Harvey examined a distressed phaser rifle sharing a case with several Jem'hadar disruptors, reading how the ship's Chief of Security dug in on Deck Six to hold against the invaders. The lieutenant was the one of the last Starfleet personnel to die aboard the ship, but not before his mission was successful.

With aid from a couple Miranda-class ships, the crew of the Black Hawk was able to retain control of their vessel, but their spirits were broken. As the Allied Forces declared victory, the Black Hawk was towed back to Andoria for repairs. She sat out most of the war; seeing her next and last bit of action at Cardassia Prime, but without a starfighter squadron to call the Black Hawk home.

For years, the fighter bay was left empty. Harvey could tell this plaque had recently been replaced, especially since it noted that the addition of the 325th Striking Eagles was the first time since the war the Black Hawk carried a squadron.

While most of the room featured the Black Hawk's war history, a couple cases at the end displayed a few artifacts from the Black Hawk's post-war service. Without color, the last ten years of the Black Hawk's history contained little of importance to speak of.

And then Harvey paused, surprised by this next and final exhibit; a display of the ship's four commanding officers. Captain Bueller, of course was first and prominently featured. 2385 was when he finally retired from Starfleet. Two other Captains held down the center chair besides him, one a Bolian and the other an Andorian, each one serving barely a year.

Now, according to this display, Harvey was in command. Harvey had never seen his face on a display before, and he was immediately agitated.

This room told the story of heroes. His face had no business being part of it. It took every impulse to reach out to his yeoman at that moment to have his image stricken from the record. Instead, he walked right out of the room. Harvey stopped beside the bulkhead just outside and leaned back onto it. His rage built up, knowing his own past. Quickly, his rage yielded to frustration and tears, his nervous system overwhelmed with emotions he had stuffed inside him for more than a decade. He lost control of his legs and slid to the floor, leaving the war-ravaged bulkhead to keep him upright.

Harvey served on three ships during the war. The first two were destroyed in combat quickly, and the most heroic thing Harvey had done was rush an injured crewman to an escape pod who otherwise wouldn't have made it.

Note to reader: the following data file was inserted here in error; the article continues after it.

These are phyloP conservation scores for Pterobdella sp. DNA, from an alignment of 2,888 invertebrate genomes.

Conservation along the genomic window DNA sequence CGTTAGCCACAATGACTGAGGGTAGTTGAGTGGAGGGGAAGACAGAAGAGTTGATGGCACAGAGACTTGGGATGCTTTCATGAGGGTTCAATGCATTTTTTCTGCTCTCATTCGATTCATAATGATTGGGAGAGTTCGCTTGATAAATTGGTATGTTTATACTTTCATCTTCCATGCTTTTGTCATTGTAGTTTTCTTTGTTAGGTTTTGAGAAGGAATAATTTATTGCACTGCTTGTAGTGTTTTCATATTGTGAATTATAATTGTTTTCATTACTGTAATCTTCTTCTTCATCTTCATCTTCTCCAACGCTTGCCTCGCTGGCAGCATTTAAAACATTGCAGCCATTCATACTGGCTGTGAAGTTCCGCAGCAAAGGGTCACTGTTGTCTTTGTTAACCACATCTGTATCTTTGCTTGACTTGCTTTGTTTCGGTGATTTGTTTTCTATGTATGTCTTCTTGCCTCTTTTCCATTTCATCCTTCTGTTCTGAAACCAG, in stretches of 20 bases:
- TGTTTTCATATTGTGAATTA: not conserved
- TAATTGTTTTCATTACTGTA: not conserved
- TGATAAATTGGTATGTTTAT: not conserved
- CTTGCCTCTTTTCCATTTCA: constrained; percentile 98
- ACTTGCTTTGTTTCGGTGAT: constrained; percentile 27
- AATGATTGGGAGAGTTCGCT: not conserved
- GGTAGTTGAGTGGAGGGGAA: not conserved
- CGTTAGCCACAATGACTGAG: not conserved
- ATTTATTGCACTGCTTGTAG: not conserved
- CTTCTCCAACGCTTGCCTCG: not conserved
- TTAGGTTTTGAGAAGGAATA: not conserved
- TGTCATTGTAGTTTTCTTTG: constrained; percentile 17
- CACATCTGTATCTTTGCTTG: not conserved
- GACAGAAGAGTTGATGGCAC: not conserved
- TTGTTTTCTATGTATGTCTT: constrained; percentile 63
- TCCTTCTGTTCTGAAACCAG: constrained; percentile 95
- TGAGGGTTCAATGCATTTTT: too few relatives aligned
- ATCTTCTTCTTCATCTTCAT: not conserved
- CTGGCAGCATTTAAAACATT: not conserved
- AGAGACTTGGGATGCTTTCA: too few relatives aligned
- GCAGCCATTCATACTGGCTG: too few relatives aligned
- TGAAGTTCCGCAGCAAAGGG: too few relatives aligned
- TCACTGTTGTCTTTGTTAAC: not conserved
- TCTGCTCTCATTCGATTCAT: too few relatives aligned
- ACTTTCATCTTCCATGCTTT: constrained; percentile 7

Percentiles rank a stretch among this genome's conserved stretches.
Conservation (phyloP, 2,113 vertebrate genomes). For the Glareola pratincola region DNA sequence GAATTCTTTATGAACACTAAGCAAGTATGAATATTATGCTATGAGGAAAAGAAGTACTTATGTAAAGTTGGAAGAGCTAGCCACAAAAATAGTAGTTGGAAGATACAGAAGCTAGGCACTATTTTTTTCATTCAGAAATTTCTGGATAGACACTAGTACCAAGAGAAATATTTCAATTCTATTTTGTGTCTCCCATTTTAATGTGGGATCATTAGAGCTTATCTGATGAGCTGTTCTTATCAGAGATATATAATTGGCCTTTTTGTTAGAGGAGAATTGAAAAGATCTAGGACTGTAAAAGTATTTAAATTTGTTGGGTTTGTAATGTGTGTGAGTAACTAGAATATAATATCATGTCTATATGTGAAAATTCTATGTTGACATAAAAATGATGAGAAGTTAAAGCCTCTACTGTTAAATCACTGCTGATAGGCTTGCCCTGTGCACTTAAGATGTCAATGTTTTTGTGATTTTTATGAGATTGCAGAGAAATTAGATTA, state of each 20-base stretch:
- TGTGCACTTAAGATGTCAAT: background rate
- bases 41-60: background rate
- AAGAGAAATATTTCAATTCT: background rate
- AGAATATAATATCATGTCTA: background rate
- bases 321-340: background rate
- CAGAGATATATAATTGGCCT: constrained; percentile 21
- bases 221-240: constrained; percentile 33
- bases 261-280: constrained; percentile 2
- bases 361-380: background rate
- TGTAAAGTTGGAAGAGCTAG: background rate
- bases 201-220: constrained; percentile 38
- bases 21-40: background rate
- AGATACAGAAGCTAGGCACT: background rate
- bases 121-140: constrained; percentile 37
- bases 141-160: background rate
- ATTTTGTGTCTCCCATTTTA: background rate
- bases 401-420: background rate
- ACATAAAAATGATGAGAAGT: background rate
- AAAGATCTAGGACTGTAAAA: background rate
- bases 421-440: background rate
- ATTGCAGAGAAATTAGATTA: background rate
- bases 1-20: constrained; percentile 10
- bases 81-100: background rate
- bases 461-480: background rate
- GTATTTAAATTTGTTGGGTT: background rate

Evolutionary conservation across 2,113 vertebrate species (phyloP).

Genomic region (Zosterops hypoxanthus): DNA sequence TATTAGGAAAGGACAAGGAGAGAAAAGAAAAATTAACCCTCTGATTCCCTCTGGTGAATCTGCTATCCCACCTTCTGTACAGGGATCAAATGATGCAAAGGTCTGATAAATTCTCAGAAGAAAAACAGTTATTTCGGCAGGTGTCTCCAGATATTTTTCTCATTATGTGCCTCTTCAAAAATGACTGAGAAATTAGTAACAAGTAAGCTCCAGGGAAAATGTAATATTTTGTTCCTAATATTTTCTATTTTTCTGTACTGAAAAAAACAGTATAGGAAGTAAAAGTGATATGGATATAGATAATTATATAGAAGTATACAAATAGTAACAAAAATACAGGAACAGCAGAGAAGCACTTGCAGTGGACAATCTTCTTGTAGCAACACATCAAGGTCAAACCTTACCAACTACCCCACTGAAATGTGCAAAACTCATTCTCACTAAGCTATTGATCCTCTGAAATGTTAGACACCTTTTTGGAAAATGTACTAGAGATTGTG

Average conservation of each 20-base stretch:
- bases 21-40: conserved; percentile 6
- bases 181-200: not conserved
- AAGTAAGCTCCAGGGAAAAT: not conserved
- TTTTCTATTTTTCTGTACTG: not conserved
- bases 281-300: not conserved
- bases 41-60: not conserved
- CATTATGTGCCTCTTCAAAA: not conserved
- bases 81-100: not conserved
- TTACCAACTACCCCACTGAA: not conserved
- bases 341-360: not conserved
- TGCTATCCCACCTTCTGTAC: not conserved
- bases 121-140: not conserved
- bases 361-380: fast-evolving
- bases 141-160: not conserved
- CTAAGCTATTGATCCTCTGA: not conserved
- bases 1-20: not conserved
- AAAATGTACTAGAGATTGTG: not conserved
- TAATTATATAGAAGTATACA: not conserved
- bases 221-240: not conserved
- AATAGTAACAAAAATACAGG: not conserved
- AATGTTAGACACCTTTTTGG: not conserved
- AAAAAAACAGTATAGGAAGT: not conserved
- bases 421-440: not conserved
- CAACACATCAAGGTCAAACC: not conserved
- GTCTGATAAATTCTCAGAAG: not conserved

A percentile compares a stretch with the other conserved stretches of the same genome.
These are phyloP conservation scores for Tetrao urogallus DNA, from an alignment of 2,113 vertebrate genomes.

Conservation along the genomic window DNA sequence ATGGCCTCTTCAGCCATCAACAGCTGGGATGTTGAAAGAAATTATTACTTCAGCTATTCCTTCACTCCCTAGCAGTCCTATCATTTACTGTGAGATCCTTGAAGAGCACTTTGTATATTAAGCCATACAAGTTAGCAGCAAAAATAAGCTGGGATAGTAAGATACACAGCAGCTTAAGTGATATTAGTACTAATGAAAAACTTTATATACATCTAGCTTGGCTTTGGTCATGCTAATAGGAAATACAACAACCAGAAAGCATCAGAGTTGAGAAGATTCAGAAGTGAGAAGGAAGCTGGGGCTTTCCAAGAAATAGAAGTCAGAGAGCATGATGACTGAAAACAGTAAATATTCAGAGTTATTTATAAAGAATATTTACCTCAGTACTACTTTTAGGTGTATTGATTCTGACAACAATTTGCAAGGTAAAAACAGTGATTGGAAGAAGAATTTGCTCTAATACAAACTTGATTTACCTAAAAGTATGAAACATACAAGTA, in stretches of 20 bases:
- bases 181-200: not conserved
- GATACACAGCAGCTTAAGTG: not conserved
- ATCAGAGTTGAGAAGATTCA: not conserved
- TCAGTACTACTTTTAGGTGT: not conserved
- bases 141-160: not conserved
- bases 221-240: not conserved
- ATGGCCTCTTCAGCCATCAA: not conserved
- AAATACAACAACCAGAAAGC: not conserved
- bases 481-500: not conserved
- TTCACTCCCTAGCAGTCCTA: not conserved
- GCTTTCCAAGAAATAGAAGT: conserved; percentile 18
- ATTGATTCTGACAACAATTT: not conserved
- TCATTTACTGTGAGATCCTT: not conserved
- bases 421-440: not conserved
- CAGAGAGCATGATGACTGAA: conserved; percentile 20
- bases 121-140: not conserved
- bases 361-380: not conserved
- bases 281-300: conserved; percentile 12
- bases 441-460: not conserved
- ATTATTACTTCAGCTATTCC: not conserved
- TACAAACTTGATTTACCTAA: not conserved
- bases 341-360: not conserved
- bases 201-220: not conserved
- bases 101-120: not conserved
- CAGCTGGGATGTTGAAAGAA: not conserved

That and liberating a small handful of refugees from Betazed during his own escape, though that was more about finding his wife than a selfless act of rescue and heroism.

He always wanted to live a quiet life, and had done so well in the last ten years. For the first time since taking command, he questioned his purpose in being here. Had the Black Hawk, once a symbol of heroism, come so far down that no one wanted her. And he, a man aged 43 years who had just earned a rank normally granted to those ten years his junior, was judged to be the commander of this humiliated vessel with not a soul left aboard to remember her days of glory?

He felt for the inaugural captain, wondering at how long he'd been able to sit in the chair knowing all of this. Harvey, probably for the same reasons, returned to Starbase 211 well after the war, hoping to resume a life long lost. The red collar and the three pips he now wore were evidence of that failure.

His puffy eyes drifted across the across the corridor where debris reconstituted themselves to surround the fallen Petty Officer. Her screams had been reduced to a whimper. As blood still flowed from her forehead, she noticed the man with the red collar staring at her. "Help me," she whispered. There was another explosion, blinding Harvey once more.

The light returned to normal, illuminating no evidence that the experience was anything but real. The damaged bulkhead was still there, but the fresh carpet was no longer contaminated by debris or blood.

Harvey stared at where the woman had been as a tear rolled down his left cheek. "I don't know if I can."


Cmdr. Harvey Geisler, CO